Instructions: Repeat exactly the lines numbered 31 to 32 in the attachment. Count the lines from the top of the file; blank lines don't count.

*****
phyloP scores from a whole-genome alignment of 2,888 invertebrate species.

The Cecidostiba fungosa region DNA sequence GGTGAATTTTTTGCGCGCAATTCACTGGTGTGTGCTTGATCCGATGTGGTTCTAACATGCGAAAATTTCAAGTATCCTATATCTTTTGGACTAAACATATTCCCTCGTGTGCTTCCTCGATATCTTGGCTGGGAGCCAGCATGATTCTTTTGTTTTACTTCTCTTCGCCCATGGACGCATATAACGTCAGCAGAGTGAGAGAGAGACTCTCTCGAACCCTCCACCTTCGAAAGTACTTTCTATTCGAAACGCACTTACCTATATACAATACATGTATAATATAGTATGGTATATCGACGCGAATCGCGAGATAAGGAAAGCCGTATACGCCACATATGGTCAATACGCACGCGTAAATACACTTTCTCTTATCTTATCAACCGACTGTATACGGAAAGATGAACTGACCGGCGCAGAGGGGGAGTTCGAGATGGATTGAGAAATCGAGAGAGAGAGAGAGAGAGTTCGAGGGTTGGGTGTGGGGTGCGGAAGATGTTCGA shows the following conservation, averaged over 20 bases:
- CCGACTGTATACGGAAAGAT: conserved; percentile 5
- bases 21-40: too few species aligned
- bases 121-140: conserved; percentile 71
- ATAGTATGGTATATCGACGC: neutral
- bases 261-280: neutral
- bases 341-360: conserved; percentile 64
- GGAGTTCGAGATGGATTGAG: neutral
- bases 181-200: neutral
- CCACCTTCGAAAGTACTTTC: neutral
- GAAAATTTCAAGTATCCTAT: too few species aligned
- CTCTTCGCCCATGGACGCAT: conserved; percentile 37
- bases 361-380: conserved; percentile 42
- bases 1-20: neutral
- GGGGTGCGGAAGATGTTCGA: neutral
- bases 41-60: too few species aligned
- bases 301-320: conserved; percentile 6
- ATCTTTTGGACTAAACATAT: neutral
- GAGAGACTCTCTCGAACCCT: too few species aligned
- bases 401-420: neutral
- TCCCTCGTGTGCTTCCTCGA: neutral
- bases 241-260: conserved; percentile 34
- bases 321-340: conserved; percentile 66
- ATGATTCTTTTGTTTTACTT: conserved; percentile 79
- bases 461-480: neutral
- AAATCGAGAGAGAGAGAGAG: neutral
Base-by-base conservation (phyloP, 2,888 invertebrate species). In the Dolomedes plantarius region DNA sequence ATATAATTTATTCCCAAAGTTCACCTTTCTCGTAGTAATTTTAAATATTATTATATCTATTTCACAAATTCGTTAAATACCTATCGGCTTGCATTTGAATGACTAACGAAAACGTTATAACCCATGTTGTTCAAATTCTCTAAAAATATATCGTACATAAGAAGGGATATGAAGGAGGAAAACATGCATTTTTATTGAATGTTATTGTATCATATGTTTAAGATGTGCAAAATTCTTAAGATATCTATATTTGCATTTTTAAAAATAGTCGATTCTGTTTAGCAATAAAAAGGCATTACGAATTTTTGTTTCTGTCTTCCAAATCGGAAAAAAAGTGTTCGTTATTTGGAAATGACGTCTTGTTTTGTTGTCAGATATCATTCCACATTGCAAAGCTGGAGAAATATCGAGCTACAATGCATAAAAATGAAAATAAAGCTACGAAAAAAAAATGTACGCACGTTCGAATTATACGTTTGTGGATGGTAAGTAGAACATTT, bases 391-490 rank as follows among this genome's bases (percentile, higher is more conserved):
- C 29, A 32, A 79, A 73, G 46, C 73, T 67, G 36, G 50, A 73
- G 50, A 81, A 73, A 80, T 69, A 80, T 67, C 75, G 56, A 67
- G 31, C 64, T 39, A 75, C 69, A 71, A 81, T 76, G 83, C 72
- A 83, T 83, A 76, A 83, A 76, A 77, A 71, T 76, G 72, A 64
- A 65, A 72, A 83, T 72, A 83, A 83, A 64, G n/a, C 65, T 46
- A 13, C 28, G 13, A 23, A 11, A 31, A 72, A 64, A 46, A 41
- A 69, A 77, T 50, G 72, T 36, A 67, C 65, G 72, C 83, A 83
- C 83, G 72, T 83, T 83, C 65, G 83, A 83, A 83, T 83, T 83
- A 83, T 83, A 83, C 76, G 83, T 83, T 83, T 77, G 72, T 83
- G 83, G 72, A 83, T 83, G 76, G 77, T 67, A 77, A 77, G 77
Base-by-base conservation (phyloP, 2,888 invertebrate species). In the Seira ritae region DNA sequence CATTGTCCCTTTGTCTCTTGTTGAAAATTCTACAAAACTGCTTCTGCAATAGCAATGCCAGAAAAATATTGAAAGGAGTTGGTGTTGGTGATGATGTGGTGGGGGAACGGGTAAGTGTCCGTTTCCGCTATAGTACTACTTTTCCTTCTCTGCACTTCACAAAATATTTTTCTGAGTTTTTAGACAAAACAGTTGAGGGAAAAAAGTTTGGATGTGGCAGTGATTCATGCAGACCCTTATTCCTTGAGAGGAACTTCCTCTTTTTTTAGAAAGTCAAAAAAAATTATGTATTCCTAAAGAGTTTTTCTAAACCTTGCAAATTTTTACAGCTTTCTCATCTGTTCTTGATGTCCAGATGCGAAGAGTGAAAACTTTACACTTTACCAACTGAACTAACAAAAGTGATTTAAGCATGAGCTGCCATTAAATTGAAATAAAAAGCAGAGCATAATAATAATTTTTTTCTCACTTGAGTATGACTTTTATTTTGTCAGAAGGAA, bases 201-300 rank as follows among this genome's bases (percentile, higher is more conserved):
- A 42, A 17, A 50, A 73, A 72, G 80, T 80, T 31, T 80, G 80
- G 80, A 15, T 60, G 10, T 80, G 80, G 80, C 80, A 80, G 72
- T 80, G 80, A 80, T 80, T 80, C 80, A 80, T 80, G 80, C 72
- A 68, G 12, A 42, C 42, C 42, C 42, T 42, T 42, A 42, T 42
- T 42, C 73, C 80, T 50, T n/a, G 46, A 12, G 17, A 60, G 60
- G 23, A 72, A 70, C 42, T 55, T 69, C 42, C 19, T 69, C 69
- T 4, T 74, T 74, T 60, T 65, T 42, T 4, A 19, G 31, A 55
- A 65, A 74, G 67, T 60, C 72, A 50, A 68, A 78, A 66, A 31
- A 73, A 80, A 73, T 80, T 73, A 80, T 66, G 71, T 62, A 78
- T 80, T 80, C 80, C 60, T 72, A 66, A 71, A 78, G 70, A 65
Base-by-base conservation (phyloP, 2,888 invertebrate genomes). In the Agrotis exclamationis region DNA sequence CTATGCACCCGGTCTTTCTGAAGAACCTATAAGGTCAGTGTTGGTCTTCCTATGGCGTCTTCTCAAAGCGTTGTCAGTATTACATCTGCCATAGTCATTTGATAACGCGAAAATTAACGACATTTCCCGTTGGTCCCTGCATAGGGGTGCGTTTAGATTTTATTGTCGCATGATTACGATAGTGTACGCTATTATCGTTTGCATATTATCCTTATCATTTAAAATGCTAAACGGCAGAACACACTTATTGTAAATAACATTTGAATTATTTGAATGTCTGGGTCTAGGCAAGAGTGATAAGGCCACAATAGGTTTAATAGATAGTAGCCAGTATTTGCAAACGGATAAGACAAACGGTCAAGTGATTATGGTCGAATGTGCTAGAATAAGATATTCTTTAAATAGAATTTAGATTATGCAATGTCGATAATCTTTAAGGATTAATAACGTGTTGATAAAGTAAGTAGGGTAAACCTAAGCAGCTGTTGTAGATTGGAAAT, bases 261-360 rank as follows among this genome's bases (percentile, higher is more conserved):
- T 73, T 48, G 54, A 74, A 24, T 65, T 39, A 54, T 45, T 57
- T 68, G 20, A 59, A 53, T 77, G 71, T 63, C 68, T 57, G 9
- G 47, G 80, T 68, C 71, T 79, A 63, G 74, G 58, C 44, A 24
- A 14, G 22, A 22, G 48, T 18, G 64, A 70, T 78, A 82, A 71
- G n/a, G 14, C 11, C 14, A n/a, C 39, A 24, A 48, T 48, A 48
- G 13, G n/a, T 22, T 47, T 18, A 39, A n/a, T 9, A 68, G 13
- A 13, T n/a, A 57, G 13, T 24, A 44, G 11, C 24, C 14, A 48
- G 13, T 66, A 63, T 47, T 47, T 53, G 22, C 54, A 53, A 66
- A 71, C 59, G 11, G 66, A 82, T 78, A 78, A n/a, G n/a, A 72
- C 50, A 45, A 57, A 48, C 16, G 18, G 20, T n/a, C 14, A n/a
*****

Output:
- G 31, C 64, T 39, A 75, C 69, A 71, A 81, T 76, G 83, C 72
- A 83, T 83, A 76, A 83, A 76, A 77, A 71, T 76, G 72, A 64